|Saxon and French columns assault the Russian defenders.|
|My Russian Cossacks as well as some other minis I finished off recently :)|
The rules worked out really well with divisions moving under various orders to capture objectives, defend objectives and otherwise lend support to each other. One aspect of the rules is that it allows for large battles at the battalion level - in other words your basic unit on the tabletop are battalions. The rules have an almost perfect balance between large scale grand tactics, and small scale battalion tactics - there are unit formations like column, line, and square that can be adopted.
|Bloody fighting at a farm defended by the Russians. The small red dice are used to track current CV levels - the |
combat value of units.
All in all I really enjoyed the battle. It played very quickly and I caught on to the rules after only a couple of turns in. Granted, the rules seem confusing and look cumbersome but really they are not. The concepts are actually very easy to grasp and the rules are indeed well explained and written. Take note however, these rules may not be to every ones taste. There is no point system or army lists, and the rules do make use of written orders for divisions - which I really like and use with all my SOLO games anyway. They do force you to plan ahead and come up with a plan something I feel is critical in SOLO gaming.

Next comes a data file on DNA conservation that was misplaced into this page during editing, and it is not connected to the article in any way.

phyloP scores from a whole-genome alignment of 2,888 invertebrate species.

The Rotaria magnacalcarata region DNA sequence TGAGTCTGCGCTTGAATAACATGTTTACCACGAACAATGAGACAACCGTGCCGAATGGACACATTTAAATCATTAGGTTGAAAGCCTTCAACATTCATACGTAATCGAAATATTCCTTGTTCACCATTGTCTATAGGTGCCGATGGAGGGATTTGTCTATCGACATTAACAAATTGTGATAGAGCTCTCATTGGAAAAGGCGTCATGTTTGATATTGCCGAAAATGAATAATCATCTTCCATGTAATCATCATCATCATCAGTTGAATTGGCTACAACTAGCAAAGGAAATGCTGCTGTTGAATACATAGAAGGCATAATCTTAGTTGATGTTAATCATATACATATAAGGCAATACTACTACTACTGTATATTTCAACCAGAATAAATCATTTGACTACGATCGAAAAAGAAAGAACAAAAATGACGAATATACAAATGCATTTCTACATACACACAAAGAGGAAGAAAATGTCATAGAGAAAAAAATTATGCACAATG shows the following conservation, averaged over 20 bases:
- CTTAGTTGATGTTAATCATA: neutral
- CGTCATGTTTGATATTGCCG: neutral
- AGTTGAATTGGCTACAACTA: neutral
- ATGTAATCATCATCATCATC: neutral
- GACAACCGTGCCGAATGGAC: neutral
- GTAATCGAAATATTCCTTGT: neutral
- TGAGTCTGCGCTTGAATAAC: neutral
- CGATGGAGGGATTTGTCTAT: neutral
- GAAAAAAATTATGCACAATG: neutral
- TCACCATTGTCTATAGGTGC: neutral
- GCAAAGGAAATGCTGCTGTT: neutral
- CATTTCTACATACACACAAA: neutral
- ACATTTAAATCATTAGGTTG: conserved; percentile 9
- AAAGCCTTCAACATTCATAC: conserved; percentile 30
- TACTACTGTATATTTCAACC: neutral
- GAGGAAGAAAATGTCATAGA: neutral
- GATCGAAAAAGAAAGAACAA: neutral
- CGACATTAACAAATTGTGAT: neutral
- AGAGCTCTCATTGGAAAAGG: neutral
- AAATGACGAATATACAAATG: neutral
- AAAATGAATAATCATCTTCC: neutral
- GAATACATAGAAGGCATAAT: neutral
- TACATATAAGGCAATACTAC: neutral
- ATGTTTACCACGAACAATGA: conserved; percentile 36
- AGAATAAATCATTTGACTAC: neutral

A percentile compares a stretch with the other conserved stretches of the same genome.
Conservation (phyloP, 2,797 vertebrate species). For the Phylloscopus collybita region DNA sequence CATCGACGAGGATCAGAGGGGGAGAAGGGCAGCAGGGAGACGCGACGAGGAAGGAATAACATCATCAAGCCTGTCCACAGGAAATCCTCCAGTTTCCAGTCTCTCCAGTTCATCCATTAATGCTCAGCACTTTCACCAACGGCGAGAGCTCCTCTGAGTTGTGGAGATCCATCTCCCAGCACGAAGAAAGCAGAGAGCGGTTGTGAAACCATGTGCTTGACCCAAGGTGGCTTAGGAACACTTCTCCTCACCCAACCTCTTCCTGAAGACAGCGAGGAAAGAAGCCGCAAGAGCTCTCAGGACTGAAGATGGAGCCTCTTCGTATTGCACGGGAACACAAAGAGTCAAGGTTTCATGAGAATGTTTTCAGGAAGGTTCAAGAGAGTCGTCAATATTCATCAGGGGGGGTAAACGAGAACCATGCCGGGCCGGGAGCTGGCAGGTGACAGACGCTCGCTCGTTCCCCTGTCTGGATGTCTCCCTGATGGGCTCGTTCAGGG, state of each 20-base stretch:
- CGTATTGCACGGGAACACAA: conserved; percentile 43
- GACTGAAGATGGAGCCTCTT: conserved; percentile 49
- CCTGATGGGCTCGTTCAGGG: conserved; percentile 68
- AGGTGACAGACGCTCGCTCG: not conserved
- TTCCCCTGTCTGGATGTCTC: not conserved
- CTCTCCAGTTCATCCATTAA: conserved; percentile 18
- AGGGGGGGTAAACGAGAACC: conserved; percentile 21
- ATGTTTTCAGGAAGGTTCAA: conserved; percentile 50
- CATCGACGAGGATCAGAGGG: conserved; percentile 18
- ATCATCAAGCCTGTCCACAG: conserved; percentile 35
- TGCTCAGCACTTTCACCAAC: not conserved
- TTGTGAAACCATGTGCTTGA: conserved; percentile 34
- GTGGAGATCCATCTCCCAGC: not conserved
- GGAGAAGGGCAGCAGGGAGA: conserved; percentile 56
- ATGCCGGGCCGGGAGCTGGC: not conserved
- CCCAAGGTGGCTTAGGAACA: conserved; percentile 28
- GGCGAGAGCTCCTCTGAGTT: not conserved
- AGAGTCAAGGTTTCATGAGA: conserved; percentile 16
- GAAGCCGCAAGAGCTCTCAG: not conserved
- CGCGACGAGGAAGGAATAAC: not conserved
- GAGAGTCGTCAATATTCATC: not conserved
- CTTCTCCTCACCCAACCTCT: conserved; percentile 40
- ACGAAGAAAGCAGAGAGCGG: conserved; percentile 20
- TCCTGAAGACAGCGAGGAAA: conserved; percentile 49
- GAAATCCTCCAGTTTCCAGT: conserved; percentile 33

|The Russian defenders are reinforced!|
I will be playing these rules again for sure. I do have to admit however, I am more of a fan of the gritty tactical level with BIG unit sizes - March Attack units are only two stands in size! SO no, these are not likely to become my go to set of rules at the moment. Yes, the quest continues. However, I must admit that I really am enjoying the Black Powder rules at the moment. Very fun and has some nice details.
|The fighting was brutal but the French and Saxons managed to break the defenders after a long fight.|
|French under Davout assault the heights defended by a division of Russian grenadiers.|
|Russian and French columns about to collide.|
|Units in March Attack are two stands in size, allowing you to represent column, square, or line formations.|